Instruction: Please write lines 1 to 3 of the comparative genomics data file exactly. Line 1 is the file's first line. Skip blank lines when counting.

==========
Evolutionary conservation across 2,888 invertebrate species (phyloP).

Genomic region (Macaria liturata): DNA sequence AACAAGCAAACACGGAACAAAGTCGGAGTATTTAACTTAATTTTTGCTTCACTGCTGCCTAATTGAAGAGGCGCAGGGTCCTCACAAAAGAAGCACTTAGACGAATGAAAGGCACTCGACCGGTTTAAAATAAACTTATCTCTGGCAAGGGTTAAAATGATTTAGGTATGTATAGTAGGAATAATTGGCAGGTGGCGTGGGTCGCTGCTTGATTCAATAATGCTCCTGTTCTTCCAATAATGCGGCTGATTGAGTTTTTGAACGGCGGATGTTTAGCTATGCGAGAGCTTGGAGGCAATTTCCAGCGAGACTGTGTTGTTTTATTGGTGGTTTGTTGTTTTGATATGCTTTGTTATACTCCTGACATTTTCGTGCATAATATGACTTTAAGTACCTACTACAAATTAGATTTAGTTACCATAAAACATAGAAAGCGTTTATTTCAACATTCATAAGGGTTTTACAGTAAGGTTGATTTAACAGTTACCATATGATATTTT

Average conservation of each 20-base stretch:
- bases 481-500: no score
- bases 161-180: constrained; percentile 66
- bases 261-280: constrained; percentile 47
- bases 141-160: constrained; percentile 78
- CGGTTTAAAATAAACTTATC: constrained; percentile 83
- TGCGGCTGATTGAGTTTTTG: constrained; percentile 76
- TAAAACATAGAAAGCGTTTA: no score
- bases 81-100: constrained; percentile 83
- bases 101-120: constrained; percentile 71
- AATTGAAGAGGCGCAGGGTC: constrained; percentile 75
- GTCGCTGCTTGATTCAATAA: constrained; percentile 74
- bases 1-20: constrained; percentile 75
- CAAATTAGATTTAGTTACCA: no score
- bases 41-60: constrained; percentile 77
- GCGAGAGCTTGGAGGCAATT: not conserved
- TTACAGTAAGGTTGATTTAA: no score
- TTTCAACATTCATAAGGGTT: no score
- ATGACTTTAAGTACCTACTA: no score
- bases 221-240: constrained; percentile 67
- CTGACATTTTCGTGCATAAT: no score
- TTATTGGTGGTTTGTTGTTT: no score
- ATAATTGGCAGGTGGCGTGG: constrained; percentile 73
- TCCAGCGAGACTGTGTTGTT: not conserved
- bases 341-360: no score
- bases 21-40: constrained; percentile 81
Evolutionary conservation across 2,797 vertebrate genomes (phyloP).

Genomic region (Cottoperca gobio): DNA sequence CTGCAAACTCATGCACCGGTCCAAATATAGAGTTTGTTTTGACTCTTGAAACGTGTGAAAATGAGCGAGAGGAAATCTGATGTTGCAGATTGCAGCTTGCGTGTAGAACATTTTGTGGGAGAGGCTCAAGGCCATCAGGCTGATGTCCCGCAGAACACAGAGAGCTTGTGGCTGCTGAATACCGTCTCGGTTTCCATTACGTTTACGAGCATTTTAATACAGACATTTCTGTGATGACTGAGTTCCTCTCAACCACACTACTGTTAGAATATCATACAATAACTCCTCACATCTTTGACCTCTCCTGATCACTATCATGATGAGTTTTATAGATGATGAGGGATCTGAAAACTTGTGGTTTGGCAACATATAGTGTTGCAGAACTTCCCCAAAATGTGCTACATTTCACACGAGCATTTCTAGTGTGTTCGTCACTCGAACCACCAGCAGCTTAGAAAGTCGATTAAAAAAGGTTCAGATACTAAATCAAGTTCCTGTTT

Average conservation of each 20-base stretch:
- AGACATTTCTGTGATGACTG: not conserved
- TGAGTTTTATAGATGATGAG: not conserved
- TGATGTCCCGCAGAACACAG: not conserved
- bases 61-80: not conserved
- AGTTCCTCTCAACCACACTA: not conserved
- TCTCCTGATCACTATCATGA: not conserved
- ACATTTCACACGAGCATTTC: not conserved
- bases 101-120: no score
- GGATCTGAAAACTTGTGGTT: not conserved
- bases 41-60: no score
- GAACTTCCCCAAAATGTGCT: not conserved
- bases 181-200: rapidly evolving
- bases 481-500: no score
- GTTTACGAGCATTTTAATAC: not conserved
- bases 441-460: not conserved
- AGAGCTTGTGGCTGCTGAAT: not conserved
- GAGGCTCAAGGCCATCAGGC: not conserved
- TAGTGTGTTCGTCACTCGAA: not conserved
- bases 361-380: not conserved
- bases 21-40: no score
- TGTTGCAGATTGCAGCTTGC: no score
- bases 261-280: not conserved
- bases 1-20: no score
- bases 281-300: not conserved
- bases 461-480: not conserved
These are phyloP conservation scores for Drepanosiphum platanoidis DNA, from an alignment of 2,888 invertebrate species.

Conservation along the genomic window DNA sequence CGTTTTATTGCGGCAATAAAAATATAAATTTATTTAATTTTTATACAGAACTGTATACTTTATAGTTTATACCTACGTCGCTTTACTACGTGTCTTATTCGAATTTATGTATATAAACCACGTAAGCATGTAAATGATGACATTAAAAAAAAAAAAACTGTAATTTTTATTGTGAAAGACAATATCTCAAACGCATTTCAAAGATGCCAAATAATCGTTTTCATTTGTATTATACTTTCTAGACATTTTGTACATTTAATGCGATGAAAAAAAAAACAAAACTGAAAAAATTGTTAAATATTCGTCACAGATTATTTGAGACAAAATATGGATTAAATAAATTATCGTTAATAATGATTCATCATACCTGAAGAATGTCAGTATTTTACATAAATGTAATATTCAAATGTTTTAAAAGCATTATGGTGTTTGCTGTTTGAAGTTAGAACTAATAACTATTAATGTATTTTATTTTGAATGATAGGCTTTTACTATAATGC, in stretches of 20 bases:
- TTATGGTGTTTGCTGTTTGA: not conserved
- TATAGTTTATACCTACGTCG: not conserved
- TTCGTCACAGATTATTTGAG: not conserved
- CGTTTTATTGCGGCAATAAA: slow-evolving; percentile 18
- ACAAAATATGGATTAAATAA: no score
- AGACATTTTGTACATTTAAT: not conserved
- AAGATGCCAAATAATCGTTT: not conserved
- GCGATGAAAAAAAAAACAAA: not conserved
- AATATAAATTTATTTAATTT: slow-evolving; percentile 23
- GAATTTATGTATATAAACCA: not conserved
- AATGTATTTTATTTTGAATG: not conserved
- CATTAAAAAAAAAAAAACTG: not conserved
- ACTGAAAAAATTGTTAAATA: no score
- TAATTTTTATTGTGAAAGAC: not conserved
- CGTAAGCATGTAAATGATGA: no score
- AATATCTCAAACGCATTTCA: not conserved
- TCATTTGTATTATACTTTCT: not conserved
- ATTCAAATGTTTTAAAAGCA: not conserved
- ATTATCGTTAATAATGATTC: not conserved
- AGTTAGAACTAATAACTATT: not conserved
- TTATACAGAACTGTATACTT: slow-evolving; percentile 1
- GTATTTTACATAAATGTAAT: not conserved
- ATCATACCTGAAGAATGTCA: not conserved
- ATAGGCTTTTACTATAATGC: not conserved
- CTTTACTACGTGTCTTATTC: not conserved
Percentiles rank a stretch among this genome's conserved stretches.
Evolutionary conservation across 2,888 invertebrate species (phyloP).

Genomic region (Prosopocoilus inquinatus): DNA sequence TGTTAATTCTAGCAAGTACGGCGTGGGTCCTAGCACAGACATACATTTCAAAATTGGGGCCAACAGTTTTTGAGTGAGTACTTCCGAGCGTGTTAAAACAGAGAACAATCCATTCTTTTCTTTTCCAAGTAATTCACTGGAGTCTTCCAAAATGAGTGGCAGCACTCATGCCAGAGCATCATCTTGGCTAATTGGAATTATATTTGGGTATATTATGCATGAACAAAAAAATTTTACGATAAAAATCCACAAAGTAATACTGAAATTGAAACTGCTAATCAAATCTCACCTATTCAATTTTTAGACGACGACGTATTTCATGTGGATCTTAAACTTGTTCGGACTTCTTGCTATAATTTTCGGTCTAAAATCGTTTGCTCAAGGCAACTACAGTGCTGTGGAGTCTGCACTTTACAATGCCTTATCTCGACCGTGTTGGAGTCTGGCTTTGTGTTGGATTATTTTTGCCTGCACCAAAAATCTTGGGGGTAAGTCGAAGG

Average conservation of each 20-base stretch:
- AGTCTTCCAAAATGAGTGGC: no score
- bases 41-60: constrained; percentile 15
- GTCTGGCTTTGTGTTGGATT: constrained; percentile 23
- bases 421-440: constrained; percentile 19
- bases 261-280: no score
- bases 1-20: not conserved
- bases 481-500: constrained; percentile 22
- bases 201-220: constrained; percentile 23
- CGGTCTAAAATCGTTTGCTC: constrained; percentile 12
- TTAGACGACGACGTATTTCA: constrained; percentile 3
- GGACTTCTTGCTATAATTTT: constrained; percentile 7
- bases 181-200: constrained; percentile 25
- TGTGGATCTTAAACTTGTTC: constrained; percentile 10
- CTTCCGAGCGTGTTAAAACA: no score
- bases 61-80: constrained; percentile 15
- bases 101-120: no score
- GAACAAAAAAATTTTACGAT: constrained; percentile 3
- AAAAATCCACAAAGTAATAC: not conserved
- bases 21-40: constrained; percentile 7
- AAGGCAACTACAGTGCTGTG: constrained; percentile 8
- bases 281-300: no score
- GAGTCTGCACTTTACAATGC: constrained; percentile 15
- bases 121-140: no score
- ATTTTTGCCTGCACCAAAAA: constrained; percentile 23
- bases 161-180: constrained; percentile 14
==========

Evolutionary conservation across 2,888 invertebrate species (phyloP).

Genomic region (Macaria liturata): DNA sequence AACAAGCAAACACGGAACAAAGTCGGAGTATTTAACTTAATTTTTGCTTCACTGCTGCCTAATTGAAGAGGCGCAGGGTCCTCACAAAAGAAGCACTTAGACGAATGAAAGGCACTCGACCGGTTTAAAATAAACTTATCTCTGGCAAGGGTTAAAATGATTTAGGTATGTATAGTAGGAATAATTGGCAGGTGGCGTGGGTCGCTGCTTGATTCAATAATGCTCCTGTTCTTCCAATAATGCGGCTGATTGAGTTTTTGAACGGCGGATGTTTAGCTATGCGAGAGCTTGGAGGCAATTTCCAGCGAGACTGTGTTGTTTTATTGGTGGTTTGTTGTTTTGATATGCTTTGTTATACTCCTGACATTTTCGTGCATAATATGACTTTAAGTACCTACTACAAATTAGATTTAGTTACCATAAAACATAGAAAGCGTTTATTTCAACATTCATAAGGGTTTTACAGTAAGGTTGATTTAACAGTTACCATATGATATTTT

Average conservation of each 20-base stretch: